Regarding seminary formation, the German priest noted that this “is key. It is necessary that at this very important stage of their lives they not only acquire knowledge but also skills. They must learn everything necessary to lead a healthy life at all levels and develop their future priestly ministry well.”
Victims and abusers
Regarding the impact of abuse on victims, Zollner commented that “it can have very serious consequences on a person’s faith. Abuse can also be of a spiritual nature and can cause the victim to question his relationship with God and the Church.”
“I believe that victims and survivors should surround themselves with those who listen to them and understand them, people who seek justice and who can put them in contact with professionals from different fields who can help them,” he recommended.
After emphasizing that financial compensation is important for the victims, the Jesuit said that this “is not the main desire. What many, or the vast majority of victims of sexual abuse and other types of abuse want, is for Church representatives to listen to them. They want to talk and express what happened to them, their rage and anxiety.”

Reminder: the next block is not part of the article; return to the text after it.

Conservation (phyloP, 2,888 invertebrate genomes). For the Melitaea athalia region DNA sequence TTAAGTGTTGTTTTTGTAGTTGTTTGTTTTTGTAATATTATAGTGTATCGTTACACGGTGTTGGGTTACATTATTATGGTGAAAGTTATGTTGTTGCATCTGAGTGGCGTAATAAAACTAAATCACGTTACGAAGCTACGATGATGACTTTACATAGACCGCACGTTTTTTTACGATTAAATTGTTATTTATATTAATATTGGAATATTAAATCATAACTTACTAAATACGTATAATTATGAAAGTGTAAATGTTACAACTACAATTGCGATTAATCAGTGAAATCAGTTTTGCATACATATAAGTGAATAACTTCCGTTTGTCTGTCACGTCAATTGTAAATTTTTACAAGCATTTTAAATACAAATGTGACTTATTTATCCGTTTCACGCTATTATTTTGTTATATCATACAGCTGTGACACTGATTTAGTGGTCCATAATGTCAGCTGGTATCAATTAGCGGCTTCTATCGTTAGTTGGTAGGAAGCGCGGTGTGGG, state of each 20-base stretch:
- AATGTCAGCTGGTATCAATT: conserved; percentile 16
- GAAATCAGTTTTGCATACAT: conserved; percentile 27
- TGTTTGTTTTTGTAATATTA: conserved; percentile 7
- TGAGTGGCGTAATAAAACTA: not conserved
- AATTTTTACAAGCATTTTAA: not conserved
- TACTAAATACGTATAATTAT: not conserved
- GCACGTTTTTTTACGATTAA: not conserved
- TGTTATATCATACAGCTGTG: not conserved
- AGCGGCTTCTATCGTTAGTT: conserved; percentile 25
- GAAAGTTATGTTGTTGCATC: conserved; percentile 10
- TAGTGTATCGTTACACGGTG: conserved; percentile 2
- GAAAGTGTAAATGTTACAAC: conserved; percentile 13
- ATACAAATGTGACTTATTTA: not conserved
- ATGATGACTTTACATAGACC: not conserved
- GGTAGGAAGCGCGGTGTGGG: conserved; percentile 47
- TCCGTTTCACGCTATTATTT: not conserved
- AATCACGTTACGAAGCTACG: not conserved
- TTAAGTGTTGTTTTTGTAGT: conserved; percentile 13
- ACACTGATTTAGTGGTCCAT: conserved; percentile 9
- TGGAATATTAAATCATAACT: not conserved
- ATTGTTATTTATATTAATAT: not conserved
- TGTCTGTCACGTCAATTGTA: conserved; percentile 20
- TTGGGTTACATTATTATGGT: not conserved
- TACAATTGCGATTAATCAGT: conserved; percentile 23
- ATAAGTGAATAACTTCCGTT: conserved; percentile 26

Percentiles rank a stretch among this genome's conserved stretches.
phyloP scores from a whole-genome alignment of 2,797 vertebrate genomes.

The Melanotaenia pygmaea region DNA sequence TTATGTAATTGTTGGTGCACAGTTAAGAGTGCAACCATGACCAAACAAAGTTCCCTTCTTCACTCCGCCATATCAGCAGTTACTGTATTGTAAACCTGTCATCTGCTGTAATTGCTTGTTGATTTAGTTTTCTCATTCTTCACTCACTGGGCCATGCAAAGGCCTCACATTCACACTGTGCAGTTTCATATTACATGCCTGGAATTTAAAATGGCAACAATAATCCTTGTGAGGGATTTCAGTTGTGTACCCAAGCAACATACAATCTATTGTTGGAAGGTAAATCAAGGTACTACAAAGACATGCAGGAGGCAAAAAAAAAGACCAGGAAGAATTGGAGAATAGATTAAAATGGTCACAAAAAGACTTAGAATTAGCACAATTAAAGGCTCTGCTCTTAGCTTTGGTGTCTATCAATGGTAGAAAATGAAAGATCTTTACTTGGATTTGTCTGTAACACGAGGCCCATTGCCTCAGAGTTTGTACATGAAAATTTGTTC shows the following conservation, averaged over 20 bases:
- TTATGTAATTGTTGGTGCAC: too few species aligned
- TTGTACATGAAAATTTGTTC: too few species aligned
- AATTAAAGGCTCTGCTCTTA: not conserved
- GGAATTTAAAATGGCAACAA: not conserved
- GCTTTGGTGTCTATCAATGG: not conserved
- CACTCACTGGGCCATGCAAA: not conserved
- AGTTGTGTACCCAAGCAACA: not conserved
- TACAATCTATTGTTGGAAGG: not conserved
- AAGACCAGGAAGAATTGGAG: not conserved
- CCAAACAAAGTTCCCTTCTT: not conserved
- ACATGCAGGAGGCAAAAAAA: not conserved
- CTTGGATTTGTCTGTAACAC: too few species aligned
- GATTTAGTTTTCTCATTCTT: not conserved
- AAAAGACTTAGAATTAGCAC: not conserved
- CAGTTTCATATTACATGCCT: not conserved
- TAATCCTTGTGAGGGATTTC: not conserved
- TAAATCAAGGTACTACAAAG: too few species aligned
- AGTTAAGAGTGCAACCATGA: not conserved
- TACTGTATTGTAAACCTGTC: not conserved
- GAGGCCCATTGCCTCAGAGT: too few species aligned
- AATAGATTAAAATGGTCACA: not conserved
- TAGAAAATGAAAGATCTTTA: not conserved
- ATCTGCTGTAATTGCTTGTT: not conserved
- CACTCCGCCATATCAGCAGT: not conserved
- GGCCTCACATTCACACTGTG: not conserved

As for abusers, the expert said that they should be judged in civil and ecclesiastical jurisdictions and, “as Pope Francis has said in some instances, they should not return to their ministry or have contact with minors.”
“In any case, they must be helped to find a meaningful way of life that does not endanger others. They must be supervised, including psychological evaluation, therapy, and spiritual accompaniment,” he continued.
Zollner also emphasized that “the Church must be willing to do what is necessary to ensure that perpetrators of abuse and those that cover up for them are punished fairly and in a way that prevents further abuse in the future.”
After commenting that the institute he directs offers various programs for training in these issues, the German priest said that some emblematic cases involving Jesuits such as those in Barcelona and Bolivia or the former Jesuit Marko Rupnik “have had an impact on the Society of Jesus and on the credibility of the order, as happens in any case of abuse. I noticed it already in 2010 when the first news broke in Germany at a Jesuit school in Berlin which led to a great flood of news about abuse.”
This story was first published by ACI Prensa, CNA’s Spanish-language news partner. It has been translated and adapted by CNA.